Best Shots Review: LOIS LANE #1

"Lois Lane #1" preview 2019
Credit: Mike Perkins/Paul Mounts (DC)
Credit: Mike Perkins/Paul Mounts (DC)

Lois Lane #1
Written by Greg Rucka
Art by Mike Perkins and Paul Mounts
Lettering by Simon Bowland
Published by DC
‘Rama Rating: 8 out of 10

Credit: Mike Perkins/Paul Mounts (DC)

One of the best parts of any superhero universe is how they invite questions about the non-powered human perspective. The mere existence of superheroes and villains changes the dynamic of daily life, and over the years, we’ve gotten some interesting explorations of the people on the street who are dealing with the fallout of the war between good and evil. Lois Lane takes a much more singular approach, as the DCU’s most famous reporter finds herself in the crosshairs of an international conspiracy. Greg Rucka gets back to a mode and moodiness that we haven’t really seen from him since his Detective Comics days, while the art team of Mike Perkins and Paul Mounts lean into the noir elements of the script to deliver an interestingly realized snapshot of the DCU as it exists in the throes of the larger  “Event Leviathan” event.

Credit: Mike Perkins/Paul Mounts (DC)

Rucka has made a career on the portrayal of women in his work. From Queen & Country, Gotham Central, Wonder Woman and more, that’s been an intrinsic hallmark of his output, and the fact that it’s something to build a career on just goes to show the short shrift so many male writers give the women in their stories. But in Lois Lane, Rucka reminds us why she can hang with Superman. Lois is focused and passionate almost to a fault. Yet unlike Clark, she’s also human and the work weighs on her. While it’s definitely a noir trope to have your lead hitting the bottle, it’s a detail that feels more earned here than usual. Lois feels the weight of what she knows and her responsibility to the world, and that’s palpable throughout the script — especially in her conversations with Perry White. It’s hard not to root for her because she’s almost instantly relatable. (Though admittedly, that might be a little bit of this former news reporter showing a little bias.)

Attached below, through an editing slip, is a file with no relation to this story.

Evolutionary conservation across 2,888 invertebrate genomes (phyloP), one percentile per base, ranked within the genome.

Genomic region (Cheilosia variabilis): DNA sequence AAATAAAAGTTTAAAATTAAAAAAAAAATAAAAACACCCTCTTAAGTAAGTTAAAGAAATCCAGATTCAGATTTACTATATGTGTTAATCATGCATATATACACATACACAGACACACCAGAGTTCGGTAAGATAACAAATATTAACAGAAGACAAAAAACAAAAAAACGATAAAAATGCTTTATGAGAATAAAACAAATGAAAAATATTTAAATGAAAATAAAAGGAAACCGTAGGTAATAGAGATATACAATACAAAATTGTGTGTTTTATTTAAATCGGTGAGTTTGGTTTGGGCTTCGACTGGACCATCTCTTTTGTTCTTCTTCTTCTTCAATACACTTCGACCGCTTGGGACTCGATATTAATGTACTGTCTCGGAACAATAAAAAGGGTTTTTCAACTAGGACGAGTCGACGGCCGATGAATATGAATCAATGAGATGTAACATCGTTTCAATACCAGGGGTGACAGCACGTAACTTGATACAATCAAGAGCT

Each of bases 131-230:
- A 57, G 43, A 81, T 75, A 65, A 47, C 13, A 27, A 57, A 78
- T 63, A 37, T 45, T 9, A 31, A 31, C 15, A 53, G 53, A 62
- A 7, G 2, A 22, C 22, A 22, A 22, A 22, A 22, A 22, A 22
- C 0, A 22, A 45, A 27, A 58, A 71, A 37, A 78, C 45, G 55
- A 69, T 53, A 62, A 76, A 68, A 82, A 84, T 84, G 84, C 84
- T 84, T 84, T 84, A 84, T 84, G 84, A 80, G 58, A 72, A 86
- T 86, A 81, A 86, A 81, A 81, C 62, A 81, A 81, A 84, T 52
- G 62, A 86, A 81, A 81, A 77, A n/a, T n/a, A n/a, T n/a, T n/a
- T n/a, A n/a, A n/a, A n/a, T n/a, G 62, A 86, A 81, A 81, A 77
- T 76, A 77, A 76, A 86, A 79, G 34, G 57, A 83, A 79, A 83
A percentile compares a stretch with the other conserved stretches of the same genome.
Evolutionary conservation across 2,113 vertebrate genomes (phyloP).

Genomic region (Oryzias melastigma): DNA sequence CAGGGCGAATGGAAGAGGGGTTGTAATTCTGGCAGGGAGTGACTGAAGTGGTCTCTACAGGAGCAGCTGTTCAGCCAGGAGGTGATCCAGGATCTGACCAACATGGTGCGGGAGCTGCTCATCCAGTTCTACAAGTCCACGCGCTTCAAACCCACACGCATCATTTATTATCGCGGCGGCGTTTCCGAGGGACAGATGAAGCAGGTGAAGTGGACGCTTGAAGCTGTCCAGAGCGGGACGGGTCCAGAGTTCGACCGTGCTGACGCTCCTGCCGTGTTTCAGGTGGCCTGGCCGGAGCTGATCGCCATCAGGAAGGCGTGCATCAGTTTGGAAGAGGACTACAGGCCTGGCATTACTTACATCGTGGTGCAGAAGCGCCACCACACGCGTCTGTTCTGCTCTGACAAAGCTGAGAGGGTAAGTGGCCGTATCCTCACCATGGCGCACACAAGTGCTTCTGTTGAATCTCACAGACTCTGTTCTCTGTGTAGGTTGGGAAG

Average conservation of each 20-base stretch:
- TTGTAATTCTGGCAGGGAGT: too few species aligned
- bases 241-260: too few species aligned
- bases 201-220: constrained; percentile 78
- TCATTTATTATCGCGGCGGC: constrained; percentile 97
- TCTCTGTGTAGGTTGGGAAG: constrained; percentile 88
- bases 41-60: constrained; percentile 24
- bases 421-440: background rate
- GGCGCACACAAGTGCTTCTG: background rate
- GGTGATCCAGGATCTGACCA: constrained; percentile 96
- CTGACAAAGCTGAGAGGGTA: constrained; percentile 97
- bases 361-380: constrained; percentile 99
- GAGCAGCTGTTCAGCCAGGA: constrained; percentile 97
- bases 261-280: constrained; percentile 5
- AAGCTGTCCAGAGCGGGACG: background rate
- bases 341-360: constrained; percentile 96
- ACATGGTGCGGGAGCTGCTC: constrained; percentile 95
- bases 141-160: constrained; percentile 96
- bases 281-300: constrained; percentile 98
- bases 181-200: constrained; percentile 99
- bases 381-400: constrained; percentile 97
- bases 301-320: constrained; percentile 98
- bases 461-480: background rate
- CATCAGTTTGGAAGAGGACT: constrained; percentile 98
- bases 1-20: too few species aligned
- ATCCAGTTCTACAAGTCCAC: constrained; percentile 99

Narratively, Rucka sets things up with the pacing of a crime thriller. We get to see Lois at work and we get to see how that relates to her relationship with Superman. It’s lampshading the fact that Clark is generally so powerful that he could probably just handle everything, but that’s partly because Clark handling everything wouldn’t be a good story and it especially wouldn’t be a good Lois Lane story. And as a counterpoint, we get to see who Lois’ informant is, and it’s great to see Rucka return to that character.

Credit: Mike Perkins/Paul Mounts (DC)

As mentioned, Perkins and Mounts really live in the shadowy noir elements of the script, but they don’t let that get in the way of expressiveness and narrative storytelling. This isn’t an overly stylized approach to that aesthetic. We aren’t getting really intense color palettes or super inventive inking because it’s important for those elements to not override the work that Rucka is doing. I’d argue that the artists actually play it a little safe in order to serve the story, and I’d like to see them dive in just a little bit more. Still, hanging back allows them to give us some extremely forthright expression work and body language that sets the stage nicely for the story.

Lois Lane is a great reminder that the human element is often what’s missing in our superhero stories. Sometimes the most unsung heroes in these world’s aren’t the ones with sci-fi gadgets or super powers. Greg Rucka excels at showing us that vision of the DCU, and it’s great to have him back in his wheelhouse here. Perkins and Mounts are a good fit for the writer as well, and I suspect that their work will only improve as this maxi-series continues.

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